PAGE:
It’s very easy for people to equate manga and anime to a very limited scope: characters with big, shiny eyes and impossibly small noses dealing with issues such as long-lost loves reincarnated, evil organizations bent on domination, magical transformations, and everything under the sun that screams out-of-this-world fantasy. While there is absolutely nothing wrong with that, it really doesn’t do justice to the wide range of subject matter that manga covers. One such example is Bunny Drop by Yumi Unita. The story revolves around Daikichi, a 30-year-old single man. When his grandfather passes, he and his family are shocked to discover that Daikichi’s grandfather had a love child–a 6-year-old girl named Rin–with a young woman who is nowhere to be found. Ashamed of what the grandfather has done, no one in the family is willing to take in Rin and so, Daikichi rashly decides to take care of her himself. Of course, as a man who has never taken care of a kid, Daikichi has a lot to learn.
After reading multiple raving reviews on the manga Bunny Drop, I was happy to see that the anime based off of it was going to be added to Crunchyroll.com’s anime lineup (under the name Usagi Drop) and it has not disappointed me so far.
This story is sweet, but has also managed to bring up some very modern and thoughtful issues related to parenthood so far. Obviously, it brings up single men raising children. Stories featuring dads raising kids singlehandedly are not new, but the way Bunny Drop is handling it comes off very well and is one of the best depictions of this type of scenario I’ve seen; just like real parents, Daikichi is realistically clueless about parenting and has to figure it all as he goes. Moreover, because he’s single, Daikichi has to handle everything from clothes shopping to bedwetting on his own–no help from a girlfriend or wife. This leads to cute moments like Rin asking Daikichi to do her hair up in pigtails as well as more serious but also heartwarming situations relating to Rin’s family situation.
Interestingly enough, Bunny Drop shows how similar being a single dad is to being a mom, married or not. It brings up equally important and neglected issues relating to mothers and single fathers. After Daikichi takes in Rin he realizes that he can no longer work the long hours at his company that he used to. Upon realizing this, he remembers a former colleague who requested to be demoted to a position that had more consistent hours so that she could spend more time with her new child. In the same episode, Daikichi is told that his own mother was essentially kicked out of her job after she took a maternity leave. Thus, in one fell swoop, Bunny Drop brings up real issues that affect working single fathers and single or married mothers. Because Daikichi is a single dad, he discovers issues that mothers often deal with such as working and taking care of a kid. At the same time, we realize that single dads might have similar issues.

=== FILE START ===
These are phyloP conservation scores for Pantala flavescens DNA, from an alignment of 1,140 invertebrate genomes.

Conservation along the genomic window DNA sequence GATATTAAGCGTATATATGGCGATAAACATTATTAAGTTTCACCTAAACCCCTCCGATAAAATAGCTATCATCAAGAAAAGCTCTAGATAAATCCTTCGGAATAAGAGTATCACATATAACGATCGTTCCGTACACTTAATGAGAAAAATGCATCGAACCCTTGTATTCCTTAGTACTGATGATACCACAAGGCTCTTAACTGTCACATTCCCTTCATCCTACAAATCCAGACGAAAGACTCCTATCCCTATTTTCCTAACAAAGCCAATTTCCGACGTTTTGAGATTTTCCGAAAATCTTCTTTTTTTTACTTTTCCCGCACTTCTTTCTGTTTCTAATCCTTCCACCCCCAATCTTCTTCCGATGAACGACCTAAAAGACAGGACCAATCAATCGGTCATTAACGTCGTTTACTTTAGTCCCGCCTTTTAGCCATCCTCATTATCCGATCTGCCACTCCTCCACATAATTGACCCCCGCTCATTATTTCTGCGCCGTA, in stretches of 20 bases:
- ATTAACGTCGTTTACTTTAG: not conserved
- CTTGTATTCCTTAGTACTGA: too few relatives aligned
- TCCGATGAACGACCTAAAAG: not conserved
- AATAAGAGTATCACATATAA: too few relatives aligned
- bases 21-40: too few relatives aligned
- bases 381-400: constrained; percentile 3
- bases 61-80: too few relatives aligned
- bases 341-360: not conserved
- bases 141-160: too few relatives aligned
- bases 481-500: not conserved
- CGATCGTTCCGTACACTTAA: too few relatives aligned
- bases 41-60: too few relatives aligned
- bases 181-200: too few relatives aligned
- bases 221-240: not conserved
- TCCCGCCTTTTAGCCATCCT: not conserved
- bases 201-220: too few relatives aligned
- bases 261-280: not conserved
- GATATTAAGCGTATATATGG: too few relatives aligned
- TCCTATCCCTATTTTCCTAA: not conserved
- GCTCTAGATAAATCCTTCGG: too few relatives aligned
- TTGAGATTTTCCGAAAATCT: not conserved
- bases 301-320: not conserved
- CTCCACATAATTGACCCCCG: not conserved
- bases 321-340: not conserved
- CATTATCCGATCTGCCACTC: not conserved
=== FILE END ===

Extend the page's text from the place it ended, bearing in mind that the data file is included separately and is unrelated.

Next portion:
Not only does it realistically portray a single man trying to adapt and become a parent to a child, but Bunny Drop seems to be showing that not all women are born to become excellent mothers. At a point, Daikichi starts to wonder if it would be good to get Rin’s real mom involved in her life. Here readers/watchers are introduced with a young woman who is by no means wicked, but simply and honestly uninterested in becoming a mother. She realized that having a child was not for her and only had Rin at Daikichi’s grandfather’s insistence. I like that Unita is delving into this. Rin’s mother is presented as the tiniest bit odd, she is not vilified but depicted as just another human being trying to figure things out in life, just like Daikichi. I like to think it’s growing less common, but I think there are still people out there that expect girls to dream of marriage and babies even the girls themselves. The expectation is the problem because not everyone dreams of that. I’m looking forward to seeing if/where Unita takes this part of the story.
Marriage is not depicted as happily ever after, either. So far in the anime, there are two characters who represent this; Rin’s classmate’s mother, a woman who is divorced and raising her child on her own and Daikichi’s cousin Haruko who is in an unhappy marriage, but must also consider her young daughter’s feelings. The story manages these realistic scenarios well as it takes them seriously but the show never feels depressing, but rather an honest depiction of people just trying to figure things out.
In the end, Bunny Drop shows us parenthood is no picnic, but as we watch Daikichi, Rin, and all the other characters going through their day-to-day lives, it’s hard not to feel touched by the warm atmosphere Yumi Unita has created in Bunny Drop. It’s thought-provoking and an enjoyable ride so, if you haven’t read or watched it yet, I recommend checking it out. I’m going to leave you with an exert from the manga of when Daikichi tried to do those pigtails for Rin.